The annual report also includes an analysis of a typical visitor’s experience in the National Capital Region, a study announced last year amid considerable interest. The objective was to determine whether it was possible to be served in French at various locations throughout Ottawa and in English in Gatineau.

“Our observations showed that there is substantial bilingual capacity for visitors to Canada’s capital, but that it is often invisible,” says Fraser. “Almost all hotel employees we met in downtown Ottawa could serve their guests in both languages, but greeted visitors only in English in almost all cases. In a way, bilingualism is Ottawa’s best-kept secret.”

The Commissioner’s report also includes several examples of Canadian companies that are more competitive because they operate in both English and French. In Canada, as elsewhere, clients generally prefer to do business in their first official language and feel more comfortable when they use it.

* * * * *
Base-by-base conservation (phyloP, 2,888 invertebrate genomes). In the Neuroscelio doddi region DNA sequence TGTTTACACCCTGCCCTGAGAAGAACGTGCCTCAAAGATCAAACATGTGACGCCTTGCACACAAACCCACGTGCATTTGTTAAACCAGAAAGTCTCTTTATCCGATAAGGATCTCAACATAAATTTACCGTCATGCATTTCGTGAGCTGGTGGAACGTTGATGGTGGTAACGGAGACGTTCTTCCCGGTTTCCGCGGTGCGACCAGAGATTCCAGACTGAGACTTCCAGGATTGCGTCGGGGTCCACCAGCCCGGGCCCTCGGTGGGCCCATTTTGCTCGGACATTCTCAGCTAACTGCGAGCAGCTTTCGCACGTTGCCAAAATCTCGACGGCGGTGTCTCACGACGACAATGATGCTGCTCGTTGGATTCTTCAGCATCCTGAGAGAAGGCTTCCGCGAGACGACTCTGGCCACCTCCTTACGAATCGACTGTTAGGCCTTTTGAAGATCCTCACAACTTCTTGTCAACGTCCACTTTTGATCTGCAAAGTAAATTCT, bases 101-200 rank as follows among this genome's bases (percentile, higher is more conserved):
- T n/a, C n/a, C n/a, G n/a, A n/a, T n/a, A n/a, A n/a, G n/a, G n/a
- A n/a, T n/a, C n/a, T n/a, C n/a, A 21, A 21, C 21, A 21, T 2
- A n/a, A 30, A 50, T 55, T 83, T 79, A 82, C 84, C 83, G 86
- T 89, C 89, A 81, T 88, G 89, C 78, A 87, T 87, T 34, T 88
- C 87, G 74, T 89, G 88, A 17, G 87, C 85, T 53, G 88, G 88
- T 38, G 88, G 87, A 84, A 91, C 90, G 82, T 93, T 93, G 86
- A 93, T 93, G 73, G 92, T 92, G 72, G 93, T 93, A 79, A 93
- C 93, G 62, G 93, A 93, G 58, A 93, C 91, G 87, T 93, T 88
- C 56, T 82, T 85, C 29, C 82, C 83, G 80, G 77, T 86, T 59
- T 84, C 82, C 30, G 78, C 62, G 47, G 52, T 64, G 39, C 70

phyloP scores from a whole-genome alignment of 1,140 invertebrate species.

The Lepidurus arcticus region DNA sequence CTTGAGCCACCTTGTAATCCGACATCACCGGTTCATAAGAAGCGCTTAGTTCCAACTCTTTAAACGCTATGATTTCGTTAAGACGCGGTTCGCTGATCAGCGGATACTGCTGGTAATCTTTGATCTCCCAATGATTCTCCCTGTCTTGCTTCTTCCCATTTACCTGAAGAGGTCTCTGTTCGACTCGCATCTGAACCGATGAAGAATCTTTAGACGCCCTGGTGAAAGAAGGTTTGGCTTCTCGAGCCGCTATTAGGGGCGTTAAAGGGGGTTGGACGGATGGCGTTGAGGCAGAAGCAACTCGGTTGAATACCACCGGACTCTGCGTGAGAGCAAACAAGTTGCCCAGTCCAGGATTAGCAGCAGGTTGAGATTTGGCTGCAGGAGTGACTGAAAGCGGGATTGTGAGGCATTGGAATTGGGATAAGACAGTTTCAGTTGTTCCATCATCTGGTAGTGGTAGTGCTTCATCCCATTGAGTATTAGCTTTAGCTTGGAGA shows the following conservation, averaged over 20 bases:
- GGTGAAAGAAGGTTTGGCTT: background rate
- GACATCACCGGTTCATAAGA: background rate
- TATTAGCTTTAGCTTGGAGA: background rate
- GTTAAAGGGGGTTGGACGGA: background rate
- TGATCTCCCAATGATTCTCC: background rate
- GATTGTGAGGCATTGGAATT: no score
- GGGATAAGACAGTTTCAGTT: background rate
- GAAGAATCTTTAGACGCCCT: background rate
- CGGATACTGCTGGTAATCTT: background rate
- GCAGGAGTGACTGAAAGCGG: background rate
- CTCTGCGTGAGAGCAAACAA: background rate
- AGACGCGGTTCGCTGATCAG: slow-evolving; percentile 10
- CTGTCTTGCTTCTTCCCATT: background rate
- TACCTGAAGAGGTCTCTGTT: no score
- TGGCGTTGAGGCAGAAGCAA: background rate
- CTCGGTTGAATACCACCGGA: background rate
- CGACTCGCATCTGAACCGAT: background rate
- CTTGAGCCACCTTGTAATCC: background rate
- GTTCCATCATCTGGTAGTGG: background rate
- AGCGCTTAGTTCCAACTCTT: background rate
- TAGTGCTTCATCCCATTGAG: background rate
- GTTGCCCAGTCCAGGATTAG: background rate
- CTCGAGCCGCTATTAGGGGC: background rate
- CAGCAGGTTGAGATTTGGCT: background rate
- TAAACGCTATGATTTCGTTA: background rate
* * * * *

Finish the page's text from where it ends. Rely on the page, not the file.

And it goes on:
According to Commissioner Fraser, “the federal government does not hesitate to support Canadian businesses when they need to acquire new skills that give them a competitive edge in the market. It should therefore support them in their efforts to leverage and promote linguistic duality in Canada and throughout the world. This will create a win-win situation for the Canadian economy and for consumers.”

As in previous years, the annual report describes investigations, audits and court remedies that were used to take a closer look at how a number of federal institutions complied with the Official Languages Act. It also reports on the number of complaints filed by members of the public and employees of the federal public service, which is an indication of compliance issues within federal institutions.